When chunking, anchor your boat up-tide from the structure and use the lightest sinker needed to hold bottom with a fish-finder rig. You want the sinker resting on the bottom while the bait can be slowly played out through the fish-finder. A 4-foot mono or fluorocarbon leader with a swivel connecting the leader to your running line keeps the sinker away from the hook. If you have enough bunker, chumming with small chunks of bunker can help draw fish from downtide. When you feel the fish pick up the chunk, count to five and you should be in business. A large net helps in landing fish and keeping them in good shape for a healthy release. When releasing fish, keep the time they are out of the water to an absolute minimum, especially as water temperatures begin to warm. I have fished many times in the Sound with Captains Harry Carter and Tod Graham, both who practice catch-and-release.

As for tackle, today’s rods allow for the use of much lighter rods than even 10 or 15 years ago. Rods like my Shimano 7-1/2-foot Terez are lightweight yet very powerful. This rod matches up nicely with Accurate Boss Extreme or Shimano Talica spooled with 40-pound braid and a topshot of mono. I join the braid and topshot with an Albright knot.

Another proven springtime technique is slow trolling with an electric motor or kayak. The advantage to this method is the stealthy approach both provide. Although I have never fished from a kayak, I’ve done very well from my 14-foot aluminum boat powered by a Minn Kota electric motor. While you can slow troll a live bunker, I’ve had lots of success trolling sandworms off of places like Oak Point in Bayville. No weight is required, other than a swivel, and it is very exciting to see a large bass engulf the worm, sometimes not more than a few yards from the boat. Some of the bigger fish in the 30-pound class and better, would drag the boat around for 10 minutes before I could net and release them.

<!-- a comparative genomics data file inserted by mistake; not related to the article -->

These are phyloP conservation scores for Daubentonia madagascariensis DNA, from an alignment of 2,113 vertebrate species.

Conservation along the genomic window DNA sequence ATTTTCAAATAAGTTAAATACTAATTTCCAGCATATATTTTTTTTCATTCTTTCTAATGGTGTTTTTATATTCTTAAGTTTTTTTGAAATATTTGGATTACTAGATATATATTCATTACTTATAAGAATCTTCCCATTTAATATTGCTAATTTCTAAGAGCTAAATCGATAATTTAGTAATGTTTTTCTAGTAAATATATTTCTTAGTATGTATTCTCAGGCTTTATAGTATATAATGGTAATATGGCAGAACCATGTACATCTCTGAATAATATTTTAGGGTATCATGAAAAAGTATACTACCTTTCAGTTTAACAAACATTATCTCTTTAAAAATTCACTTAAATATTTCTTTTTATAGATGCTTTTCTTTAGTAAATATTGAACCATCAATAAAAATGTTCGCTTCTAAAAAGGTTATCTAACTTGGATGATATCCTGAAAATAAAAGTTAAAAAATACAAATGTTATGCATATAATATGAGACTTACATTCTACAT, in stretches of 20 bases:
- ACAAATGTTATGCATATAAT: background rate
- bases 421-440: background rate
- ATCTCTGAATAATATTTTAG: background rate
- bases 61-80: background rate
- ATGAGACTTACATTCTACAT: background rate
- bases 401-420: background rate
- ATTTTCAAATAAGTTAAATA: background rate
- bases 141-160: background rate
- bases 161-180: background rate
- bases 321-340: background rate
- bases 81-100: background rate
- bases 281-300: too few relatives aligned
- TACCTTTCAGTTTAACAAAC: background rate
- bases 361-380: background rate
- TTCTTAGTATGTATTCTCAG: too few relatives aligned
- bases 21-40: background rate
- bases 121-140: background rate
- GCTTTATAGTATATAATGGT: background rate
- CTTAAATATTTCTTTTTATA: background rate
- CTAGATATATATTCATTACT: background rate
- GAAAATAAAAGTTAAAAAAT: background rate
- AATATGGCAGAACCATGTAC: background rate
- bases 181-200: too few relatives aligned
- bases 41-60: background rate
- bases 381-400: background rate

Western Long Island Sound and its relatively calm, protected waters can be counted on to provide solid bassing during the early part of the season. If you don’t trailer your own boat, there are a number of party and charter boats that ply these waters, so check the ads in the Report Section of this magazine and take advantage of this spring action. If you trailer your boat, many North Shore marinas have ramps available for a nominal fee.